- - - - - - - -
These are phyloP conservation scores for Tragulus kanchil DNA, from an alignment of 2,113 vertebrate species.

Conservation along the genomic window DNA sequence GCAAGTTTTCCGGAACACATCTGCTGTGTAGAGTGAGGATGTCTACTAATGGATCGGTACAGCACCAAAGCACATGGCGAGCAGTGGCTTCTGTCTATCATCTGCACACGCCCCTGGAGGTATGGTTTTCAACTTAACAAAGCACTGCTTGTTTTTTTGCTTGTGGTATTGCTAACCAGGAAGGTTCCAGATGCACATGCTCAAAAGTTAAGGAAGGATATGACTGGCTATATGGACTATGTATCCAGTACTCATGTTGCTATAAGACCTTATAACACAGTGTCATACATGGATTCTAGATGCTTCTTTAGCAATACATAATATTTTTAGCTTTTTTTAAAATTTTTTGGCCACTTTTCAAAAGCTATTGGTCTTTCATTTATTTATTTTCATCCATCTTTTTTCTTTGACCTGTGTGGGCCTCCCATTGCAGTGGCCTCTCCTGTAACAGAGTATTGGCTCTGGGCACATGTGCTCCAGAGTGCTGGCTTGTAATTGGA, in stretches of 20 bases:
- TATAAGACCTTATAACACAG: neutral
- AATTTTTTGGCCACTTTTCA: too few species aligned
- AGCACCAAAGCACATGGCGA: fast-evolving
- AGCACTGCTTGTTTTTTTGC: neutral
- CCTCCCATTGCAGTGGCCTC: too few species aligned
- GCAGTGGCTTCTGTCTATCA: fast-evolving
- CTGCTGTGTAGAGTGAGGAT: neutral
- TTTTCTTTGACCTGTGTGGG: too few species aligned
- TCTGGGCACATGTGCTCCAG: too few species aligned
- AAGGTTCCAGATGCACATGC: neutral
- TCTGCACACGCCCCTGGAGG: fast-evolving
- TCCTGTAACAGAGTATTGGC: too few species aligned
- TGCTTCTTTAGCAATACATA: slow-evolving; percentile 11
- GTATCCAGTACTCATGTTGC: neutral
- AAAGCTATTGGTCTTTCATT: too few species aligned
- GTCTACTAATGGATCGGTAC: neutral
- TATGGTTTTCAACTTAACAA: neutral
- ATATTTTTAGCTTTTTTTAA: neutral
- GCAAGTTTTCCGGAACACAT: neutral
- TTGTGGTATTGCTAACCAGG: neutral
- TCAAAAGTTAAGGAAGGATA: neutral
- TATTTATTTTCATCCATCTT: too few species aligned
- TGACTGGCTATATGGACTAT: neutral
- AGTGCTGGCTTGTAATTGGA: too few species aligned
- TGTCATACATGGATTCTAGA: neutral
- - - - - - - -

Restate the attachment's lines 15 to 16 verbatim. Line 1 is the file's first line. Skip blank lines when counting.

- TGCTTCTTTAGCAATACATA: slow-evolving; percentile 11
- GTATCCAGTACTCATGTTGC: neutral